Chinese Spring Roll Skin Recipe

Spring rolls began showing up on American Chinese menus in the 50′s and 60′s. That’s easy to understand when you consider they’re not Cantonese but hail from the Eastern and Northern regions of China, where they’re typically eaten during spring festivals. Thus the name. Chinese spring rolls are made with wheat skins as opposed to rice paper (the latter being Vietnamese).

The ultra-thin wrappers are made via an unusual technique whereby a large mass of high-gluten dough is dabbed on a hot plate. The skin cooks up in about a minute, and is then peeled off. More on that in the tutorial. For now you’ll need:

1 lb. 10 ounces bread or high gluten flour
1 lb. 8 ounces water
2 tablespoons vegetable or canola oil
1 teaspoon salt

Combine all the ingredients in a stand mixer fitted with a paddle. Stir to combine, about two minutes until a lumpy dough forms. Pour about two cups of water into the mixer bowl, enough to cover the dough with water, then refrigerate the bowl overnight.

The next day pour off the excess water and affix the paddle attachment to the mixer. Turn the mixer on medium-high and mix for about 15 minutes, until the dough comes away from the sides of the bowl and gathers around the paddle.

Heat a nonstick skillet over very low heat on a stove top. It should be about 200 degrees…hot enough so you can comfortably place your finger on it for about one second. Pick up the mass of dough in one hand and dab it momentarily onto the pan. It will leave a film behind. Smooth out any larger blobs with a spatula. Let the dough cook until the edges start to curl upward, then peel up the whole skin. Remove it to a plate and cover it with a damp cloth or plastic wrap. Remove the pan from the heat and allow it to cool about 30 seconds before starting again.

This entry was posted in Pastry, Spring Roll (Popiah) Skins. Bookmark the permalink.

17 Responses to Chinese Spring Roll Skin Recipe

  1. Julie A. says:

    Could you use regular flour and add gluten to it? That’s surprisingly the cheapest option here and I like good deals. What would be the ration if this is possible?

    • joepastry says:

      Yes indeed you can add a tablespoon and a half of vital wheat gluten to it. That should do the trick!

      - Joe

  2. Darren says:

    Awesome! I’ve been getting a lot of fresh cabbage from people’s gardens and now I will have a crunchtastic way to use it up. Thanks bundles.

  3. This is fascinating! Thanks for sharing. Can’t wait to try it.

  4. maria says:

    hi Joe,
    when I was little, I remember my mum buying them from a veg market fresh and always been fascinated on how thin they were. (brings back good memories for me). I loved how fresh they smell and was hoping I could find the same type when I moved abroad. the commercially made spring roll wraps are just not the same.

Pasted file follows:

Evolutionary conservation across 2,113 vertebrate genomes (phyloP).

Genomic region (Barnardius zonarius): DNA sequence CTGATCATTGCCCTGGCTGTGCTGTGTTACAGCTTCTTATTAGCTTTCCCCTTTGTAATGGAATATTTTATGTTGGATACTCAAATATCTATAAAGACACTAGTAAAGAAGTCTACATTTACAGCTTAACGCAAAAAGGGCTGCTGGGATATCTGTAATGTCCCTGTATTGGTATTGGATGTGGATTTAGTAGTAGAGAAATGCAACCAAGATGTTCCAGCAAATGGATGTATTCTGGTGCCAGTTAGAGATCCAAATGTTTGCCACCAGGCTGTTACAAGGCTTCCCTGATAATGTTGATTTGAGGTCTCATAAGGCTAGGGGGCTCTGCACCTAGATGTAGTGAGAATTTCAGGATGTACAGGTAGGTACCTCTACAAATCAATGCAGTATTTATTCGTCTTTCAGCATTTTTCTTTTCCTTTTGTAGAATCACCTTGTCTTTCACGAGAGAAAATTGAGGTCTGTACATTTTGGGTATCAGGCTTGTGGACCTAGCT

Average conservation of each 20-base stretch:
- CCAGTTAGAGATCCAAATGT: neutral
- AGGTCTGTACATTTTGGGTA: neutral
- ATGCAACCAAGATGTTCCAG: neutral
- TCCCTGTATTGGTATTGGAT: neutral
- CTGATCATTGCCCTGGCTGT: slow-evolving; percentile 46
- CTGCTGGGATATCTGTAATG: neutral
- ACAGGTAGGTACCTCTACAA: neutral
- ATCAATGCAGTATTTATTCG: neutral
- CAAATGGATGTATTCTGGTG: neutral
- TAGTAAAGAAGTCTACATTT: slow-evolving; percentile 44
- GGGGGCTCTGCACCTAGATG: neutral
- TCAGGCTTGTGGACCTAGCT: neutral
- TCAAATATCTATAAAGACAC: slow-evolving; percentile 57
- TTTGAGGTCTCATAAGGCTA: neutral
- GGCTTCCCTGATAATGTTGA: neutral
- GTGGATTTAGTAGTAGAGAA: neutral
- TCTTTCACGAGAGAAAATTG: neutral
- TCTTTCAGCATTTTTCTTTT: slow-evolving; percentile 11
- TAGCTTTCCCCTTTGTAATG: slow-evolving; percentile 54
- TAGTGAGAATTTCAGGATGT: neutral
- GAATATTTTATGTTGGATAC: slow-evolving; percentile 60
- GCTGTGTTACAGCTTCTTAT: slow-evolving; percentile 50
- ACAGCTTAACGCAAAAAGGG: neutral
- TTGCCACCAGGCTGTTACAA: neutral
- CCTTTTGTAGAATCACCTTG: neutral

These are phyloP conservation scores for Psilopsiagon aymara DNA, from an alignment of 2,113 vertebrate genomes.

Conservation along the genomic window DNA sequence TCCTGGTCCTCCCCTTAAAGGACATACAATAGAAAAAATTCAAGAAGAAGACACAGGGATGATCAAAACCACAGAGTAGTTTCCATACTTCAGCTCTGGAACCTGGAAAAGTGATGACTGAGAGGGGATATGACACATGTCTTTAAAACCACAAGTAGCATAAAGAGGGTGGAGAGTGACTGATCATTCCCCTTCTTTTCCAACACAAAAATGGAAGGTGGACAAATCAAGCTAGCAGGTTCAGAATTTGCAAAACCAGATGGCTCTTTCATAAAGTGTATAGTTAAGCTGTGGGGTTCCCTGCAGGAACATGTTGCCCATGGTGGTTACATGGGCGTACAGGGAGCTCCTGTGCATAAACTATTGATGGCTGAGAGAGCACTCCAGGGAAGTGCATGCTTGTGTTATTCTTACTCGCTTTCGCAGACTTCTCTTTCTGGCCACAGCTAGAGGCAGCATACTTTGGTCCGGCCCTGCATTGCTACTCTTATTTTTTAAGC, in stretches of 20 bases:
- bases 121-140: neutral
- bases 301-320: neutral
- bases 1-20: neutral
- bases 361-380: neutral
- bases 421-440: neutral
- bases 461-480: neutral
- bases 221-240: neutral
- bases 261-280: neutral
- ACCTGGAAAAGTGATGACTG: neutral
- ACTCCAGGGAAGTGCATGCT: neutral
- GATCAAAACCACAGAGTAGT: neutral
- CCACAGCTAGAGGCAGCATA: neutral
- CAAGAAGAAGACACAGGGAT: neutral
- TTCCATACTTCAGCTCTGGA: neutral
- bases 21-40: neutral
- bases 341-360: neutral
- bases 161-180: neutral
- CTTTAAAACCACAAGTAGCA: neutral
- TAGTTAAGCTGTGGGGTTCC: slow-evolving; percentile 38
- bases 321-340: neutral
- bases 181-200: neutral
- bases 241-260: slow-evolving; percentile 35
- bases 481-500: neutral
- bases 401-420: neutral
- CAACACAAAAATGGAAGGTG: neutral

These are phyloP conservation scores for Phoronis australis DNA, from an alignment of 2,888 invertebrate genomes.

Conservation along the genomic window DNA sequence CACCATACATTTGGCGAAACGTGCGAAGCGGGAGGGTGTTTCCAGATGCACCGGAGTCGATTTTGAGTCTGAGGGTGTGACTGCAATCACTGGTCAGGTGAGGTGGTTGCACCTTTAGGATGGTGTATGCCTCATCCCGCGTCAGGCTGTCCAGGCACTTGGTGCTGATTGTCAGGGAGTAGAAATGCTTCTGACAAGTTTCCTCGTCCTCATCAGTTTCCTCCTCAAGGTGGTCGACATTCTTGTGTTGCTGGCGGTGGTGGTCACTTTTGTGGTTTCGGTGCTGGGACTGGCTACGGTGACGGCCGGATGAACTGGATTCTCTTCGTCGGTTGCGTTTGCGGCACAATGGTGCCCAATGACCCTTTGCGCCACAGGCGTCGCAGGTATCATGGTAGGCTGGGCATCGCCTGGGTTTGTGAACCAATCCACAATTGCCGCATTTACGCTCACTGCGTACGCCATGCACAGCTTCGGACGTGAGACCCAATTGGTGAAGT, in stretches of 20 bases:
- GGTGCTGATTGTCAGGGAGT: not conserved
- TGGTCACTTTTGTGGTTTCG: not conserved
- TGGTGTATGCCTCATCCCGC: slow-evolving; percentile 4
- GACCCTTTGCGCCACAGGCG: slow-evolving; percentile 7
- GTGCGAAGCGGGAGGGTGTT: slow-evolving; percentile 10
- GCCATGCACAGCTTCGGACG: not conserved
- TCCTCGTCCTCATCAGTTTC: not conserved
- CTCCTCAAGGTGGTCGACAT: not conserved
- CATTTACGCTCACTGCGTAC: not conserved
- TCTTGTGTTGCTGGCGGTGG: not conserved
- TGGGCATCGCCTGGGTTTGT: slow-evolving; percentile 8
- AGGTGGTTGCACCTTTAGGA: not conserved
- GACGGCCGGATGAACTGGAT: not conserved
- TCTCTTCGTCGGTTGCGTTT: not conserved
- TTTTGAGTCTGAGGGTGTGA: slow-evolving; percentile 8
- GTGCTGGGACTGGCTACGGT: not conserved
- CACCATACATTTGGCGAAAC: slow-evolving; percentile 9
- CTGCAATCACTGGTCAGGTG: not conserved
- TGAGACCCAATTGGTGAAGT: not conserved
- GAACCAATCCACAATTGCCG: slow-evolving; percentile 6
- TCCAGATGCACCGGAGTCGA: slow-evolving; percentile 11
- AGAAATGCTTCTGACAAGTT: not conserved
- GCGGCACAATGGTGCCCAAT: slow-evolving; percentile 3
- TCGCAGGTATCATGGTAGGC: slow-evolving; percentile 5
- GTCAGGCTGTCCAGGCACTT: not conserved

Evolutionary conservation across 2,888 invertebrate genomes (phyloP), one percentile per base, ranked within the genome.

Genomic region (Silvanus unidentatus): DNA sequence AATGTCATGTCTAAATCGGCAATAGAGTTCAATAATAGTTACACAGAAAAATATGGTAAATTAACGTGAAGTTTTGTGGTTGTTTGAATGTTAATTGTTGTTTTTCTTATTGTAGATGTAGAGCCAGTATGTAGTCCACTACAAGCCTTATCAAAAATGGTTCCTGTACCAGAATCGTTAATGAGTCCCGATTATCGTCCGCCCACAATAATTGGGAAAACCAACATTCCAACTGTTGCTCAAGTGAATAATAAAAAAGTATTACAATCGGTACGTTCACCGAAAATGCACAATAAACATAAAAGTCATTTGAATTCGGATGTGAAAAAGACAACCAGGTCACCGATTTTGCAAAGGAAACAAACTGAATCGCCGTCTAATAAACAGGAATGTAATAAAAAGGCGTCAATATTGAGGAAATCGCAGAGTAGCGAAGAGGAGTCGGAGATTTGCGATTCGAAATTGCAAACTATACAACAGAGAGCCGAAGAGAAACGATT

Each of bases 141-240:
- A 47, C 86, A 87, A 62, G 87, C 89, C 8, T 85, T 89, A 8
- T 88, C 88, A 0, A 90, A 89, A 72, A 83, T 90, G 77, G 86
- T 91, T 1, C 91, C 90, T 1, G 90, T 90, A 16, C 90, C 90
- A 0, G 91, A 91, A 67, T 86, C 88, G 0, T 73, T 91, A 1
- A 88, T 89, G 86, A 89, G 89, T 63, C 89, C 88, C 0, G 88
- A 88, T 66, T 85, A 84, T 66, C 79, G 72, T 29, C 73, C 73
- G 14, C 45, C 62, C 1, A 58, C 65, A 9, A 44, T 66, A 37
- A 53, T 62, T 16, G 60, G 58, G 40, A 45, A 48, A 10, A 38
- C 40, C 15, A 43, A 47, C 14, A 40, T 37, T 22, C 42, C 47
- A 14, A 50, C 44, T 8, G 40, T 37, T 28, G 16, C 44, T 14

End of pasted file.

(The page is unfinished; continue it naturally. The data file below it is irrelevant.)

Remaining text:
I can’t wait to try them. yet I do thank you in advance, this is such a great thing to learn and hopefully pass on to my little girl.

    • joepastry says:

      Hello Maria! Please do try them, then get back to me about the results, since I’ll be curious. These skins fascinated me as well, and I had lots of fun making a mess with this dough!

      Cheers,

      - Joe

  5. Azza says:

    Hi Joe

    Thanks for sharing the technique. Made the skins today and the only addition I did was to add 2 tbsps of tapioca flour and one egg white to give them a slightly translucent papery appearance. Found it easier to dab the dough on the skillet after stashing it in the fridge, after the 15 minutes mixing in the morning. Filled them with stir-fried turnips and homemade chili sauce. Yummy :-)

  6. Lynette says:

    Hi Joe
    Thanks for sharing this recipe. In terms of freezing leftover skins, can I simply place them in a ziplock bag or plastic container and freeze?

  7. Teen says:

    Dear Joe,
    I am originally from Malaysia. I have lived in the States for the past 34 years. Popiah is one of my favorite snacks growing up, and it can be a healthy snack if loaded with fresh vegetables. I have been searching the web for technique and recipe for the wrapper. There are hundreds of video clips and recipe out there, however, it seems like you are one of the few who is nice enough to share your secret with the most comprehensive list of ingredient without omitting the essential ingredient ‘gluten’. Thank you thank you.

  8. tashaz says:

    Joe’ Thanks the details. Will try it soon and see how it turns out.

  9. ida says:

    triman ke akasih …saya tadi sdh mencoba…awalnya sukses tapi untuk lembaran ke 5 gagal..adonan tidak menempel di wajan…kenapa ya joy….

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